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Burn Injury Education: National Burn Awareness Week Addresses Flammable Liquid Burns

Flammable Liquids

February 4 through February 10 is National Burn Awareness Month, an annual public awareness campaign founded by the American Burn Association. Each year, the ABA focuses the campaign on a specific burn injury risk, and the 2024 theme is flammable liquid burns. 

The most combustible liquids include fuels like gasoline, butane, and propane. However, many other highly flammable liquids are stored throughout the home, which increases the risk of a serious burn. Use Black Jack Fire Protection District's burn injury education guide to minimize the risk of a burn injury and house fires.

Table of Contents:

Combustible Liquids List

  • What is a Flashpoint?

  • Flammability of Liquids

  • Is Oil Flammable?

  • Look for the Flammable Symbol

Burn Safety in the Kitchen

  • How to Extinguish a Grease Fire

Which Class of Fire Extinguisher is Appropriate for a Fire Involving a Flammable Liquid?

Types of Burns


Flammable liquids include numerous household products. Proper storage is essential to ensuring these liquids do not lead to a burn injury or a house fire. 

Combustible Liquids List of Products

A combustible liquid is not synonymous with a flammable liquid. Combustible liquids are more volatile and have a higher flashpoint. 

The Occupational Safety and Health Administration (OSHA) notes that the "industry" definition of combustible liquids is: "[A]ny liquid having a flashpoint at or above 100 °F. (37.8 °C.);" in contrast, a flammable liquid is defined as "[A]ny liquid having a flashpoint below 100 °F. (37.8 °C.), except any mixture having components with flashpoints of 100 °F. (37.8 °C.) or higher, the total of which make up 99 percent or more of the total volume of the mixture."

What is Flashpoint?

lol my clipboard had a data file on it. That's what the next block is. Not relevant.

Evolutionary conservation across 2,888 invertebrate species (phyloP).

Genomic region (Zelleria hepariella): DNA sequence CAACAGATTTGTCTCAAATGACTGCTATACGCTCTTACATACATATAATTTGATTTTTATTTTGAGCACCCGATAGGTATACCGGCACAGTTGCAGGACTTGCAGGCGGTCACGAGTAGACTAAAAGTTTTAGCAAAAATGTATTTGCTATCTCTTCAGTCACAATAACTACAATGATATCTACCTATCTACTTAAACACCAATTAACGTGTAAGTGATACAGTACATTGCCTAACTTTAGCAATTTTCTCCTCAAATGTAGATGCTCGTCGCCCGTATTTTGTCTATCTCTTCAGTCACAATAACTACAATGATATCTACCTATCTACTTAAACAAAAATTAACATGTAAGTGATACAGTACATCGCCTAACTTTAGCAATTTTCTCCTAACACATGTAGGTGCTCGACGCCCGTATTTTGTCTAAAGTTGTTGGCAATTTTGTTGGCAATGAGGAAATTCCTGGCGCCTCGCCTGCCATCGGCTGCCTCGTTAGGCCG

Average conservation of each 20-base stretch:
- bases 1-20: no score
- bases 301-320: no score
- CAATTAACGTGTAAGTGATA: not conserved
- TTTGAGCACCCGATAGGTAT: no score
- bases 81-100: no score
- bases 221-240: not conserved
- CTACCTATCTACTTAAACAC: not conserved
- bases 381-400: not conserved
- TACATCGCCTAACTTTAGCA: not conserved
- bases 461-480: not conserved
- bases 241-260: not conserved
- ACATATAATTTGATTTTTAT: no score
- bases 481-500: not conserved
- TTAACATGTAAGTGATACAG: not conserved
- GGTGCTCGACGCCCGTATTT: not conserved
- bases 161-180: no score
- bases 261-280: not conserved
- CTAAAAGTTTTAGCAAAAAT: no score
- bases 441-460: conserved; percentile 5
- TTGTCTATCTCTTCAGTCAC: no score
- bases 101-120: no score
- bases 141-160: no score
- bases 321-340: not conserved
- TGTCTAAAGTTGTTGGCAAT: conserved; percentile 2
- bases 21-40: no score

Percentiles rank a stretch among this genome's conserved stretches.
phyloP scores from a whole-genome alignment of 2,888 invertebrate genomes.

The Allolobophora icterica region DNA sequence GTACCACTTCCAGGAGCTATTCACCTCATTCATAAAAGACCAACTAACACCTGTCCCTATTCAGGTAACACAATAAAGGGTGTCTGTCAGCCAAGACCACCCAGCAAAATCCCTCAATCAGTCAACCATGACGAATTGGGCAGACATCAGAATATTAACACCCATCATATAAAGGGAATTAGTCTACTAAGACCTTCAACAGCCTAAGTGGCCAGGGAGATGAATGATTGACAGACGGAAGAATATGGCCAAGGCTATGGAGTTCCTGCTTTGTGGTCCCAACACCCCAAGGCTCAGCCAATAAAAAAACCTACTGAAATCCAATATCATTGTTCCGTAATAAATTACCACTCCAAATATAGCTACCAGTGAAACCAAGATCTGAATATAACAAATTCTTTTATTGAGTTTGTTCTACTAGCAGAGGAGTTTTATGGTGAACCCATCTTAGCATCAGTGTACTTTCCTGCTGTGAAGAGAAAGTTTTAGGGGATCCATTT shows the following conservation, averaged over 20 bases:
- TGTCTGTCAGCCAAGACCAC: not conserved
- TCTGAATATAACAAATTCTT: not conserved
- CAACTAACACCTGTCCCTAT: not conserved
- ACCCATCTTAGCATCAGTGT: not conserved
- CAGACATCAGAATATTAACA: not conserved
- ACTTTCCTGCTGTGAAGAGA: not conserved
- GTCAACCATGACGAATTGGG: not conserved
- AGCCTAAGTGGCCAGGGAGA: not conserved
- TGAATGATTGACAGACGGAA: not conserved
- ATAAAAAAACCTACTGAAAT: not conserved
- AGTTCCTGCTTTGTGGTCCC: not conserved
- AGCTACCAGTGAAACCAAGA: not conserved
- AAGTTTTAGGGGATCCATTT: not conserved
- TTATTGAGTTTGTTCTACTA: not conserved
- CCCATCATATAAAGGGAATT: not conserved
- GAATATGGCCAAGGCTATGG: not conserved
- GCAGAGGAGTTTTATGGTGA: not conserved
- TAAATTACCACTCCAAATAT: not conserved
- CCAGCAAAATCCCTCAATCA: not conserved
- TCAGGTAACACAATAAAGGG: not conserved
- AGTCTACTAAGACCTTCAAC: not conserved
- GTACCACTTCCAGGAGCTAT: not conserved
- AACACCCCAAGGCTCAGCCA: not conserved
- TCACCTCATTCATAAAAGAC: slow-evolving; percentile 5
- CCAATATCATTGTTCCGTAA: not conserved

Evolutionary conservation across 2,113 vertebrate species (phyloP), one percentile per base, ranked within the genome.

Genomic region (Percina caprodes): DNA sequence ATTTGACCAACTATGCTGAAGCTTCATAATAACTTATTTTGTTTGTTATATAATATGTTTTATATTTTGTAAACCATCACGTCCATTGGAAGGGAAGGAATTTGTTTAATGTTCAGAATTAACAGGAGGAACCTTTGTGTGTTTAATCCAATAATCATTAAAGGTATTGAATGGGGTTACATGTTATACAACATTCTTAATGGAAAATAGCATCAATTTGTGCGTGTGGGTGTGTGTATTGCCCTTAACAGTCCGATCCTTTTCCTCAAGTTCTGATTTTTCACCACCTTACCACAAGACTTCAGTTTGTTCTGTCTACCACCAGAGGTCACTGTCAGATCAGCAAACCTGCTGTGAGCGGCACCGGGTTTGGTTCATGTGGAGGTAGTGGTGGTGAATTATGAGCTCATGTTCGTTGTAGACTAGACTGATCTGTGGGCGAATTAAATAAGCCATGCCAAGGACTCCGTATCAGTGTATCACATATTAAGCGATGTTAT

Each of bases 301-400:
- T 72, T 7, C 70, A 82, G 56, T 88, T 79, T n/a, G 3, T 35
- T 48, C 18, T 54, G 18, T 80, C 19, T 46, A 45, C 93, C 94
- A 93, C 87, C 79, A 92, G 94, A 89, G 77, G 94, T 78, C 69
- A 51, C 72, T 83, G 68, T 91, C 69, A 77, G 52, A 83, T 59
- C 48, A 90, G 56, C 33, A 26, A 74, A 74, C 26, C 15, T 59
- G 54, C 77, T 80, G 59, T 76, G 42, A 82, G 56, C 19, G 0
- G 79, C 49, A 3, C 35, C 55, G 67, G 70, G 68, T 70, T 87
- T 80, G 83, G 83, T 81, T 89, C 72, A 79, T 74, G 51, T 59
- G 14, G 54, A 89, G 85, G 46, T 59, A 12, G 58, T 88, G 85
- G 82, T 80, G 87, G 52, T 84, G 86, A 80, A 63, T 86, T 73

A flashpoint is the lowest temperature at which a liquid's vapors ignite in a flame or heat. The term denotes the "flash" of fire when the vapor ignites. Combustible liquids flash faster than flammable liquids.

Engine oil

Combustible liquids include:

  • Kerosene 

  • Gasoline

  • Engine oil

  • Camphor oil

About the Flammability of Liquids

Across the globe, the World Health Organization reports that 180K people die from burn injuries every year. These deaths are related to burns caused by various factors, including flammable liquids, scalding (burns resulting from extremely hot liquids), electrical burns, and burns from fires.

Safely storing flammable liquids helps individuals reduce their risk of burn injuries and house fires. Many common flammable liquids are stored in the home; individuals might not know that some are dangerous.

The most common flammable liquids in the home include:

  • Rubbing alcohol

  • Hand sanitizer

  • Cooking oils

  • Cooking oil spray 

  • Nail polish remover

  • Grease

  • Aerosol spray products (like hairspray and deodorant)

To mitigate the risk of these products, keep them away from heat sources (like stoves and ovens). Ideally, keep these products in cool, shaded places like cabinets or pantries. 

Is Oil Flammable?

Oils are a dangerous, flammable liquid. Keep all cooking oils and motor oils away from a heat source. Never light a match near any oil or oil-based product. Store motor oils in a garage or shed, and keep cooking oils in cabinets and pantries away from hot ovens and stoves. 

Is it Flammable? Look for the Flammable Symbol

Flammable symbol